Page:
‘“Papa Don’t Preach”.’

For a moment, Mr Average was worried the doctor was going to collapse. Gasping for breath, one hand clutching his throat, he stood unsteadily and towered over Mr Average, glowering down at his patient.

‘You sang and tapped your feet to a popular song. A popular song! Get out, and never return. I don’t have the time for a hopeless addict like you.’

Mr Average leapt out of his chair and hurried from the room, the doctor’s contempt following him all the way home.


That evening, the doctor returned to the house he hated and refused to kiss his wife, satisfied that they made each other respectably unhappy.

‘Turn on the television,’ he said, throwing caution to the wind. As her eyebrows shot up in surprise, he added, ‘It’s these wretched patients of mine. They’re driving me to sitcoms.’

Not wanting to bear witness to her husband’s demise, the doctor’s wife made for the kitchen, intending to force herself to eat a portion of the inedible offal stew she’d made earlier. However, as the signature tune of ’Allo ’Allo burst from the television’s speakers, she was unable to resist a parting shot.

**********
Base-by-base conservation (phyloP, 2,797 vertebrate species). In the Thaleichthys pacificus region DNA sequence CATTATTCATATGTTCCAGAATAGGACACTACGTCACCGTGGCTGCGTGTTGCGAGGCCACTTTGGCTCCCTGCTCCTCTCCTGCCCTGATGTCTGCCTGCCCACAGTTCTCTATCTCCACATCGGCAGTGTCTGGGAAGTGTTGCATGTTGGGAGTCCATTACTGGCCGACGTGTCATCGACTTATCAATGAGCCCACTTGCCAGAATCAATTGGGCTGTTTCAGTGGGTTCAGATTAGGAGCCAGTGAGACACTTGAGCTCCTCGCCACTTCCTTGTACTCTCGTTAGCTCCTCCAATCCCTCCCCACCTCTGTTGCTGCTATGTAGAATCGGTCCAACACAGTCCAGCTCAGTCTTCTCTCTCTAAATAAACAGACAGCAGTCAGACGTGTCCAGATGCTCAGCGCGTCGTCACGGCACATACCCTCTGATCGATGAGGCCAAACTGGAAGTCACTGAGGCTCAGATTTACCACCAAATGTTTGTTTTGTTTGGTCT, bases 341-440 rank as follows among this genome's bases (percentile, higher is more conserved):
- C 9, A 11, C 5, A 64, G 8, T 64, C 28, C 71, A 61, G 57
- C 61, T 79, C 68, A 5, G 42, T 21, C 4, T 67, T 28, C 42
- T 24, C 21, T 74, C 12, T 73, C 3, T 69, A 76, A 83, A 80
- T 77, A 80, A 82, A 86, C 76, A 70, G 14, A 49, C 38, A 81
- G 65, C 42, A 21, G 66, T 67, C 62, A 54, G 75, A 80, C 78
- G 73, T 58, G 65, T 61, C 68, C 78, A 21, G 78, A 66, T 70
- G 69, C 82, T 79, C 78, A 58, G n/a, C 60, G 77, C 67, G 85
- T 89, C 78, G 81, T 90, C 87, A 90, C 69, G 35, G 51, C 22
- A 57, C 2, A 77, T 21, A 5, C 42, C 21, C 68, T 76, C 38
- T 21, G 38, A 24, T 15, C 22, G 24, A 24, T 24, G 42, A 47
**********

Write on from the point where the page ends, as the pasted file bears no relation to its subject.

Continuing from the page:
‘You’re a doctor, you imbecile,’ she hissed. ‘You know what watching light entertainment will lead to.’

The doctor’s wife was gratified to see an expression of dawning horror on her husband’s face.

‘Yes,’ she concluded smugly, ‘reality TV!’


There could only be one song to follow this little swipe at the nanny state – the great UFO with ‘Doctor Doctor’. Feel free to sing along, and even tap your feet if you like. I won’t tell…

Writing Tips – Self-Editing

What? A professional editor advising writers to self-edit? Surely not!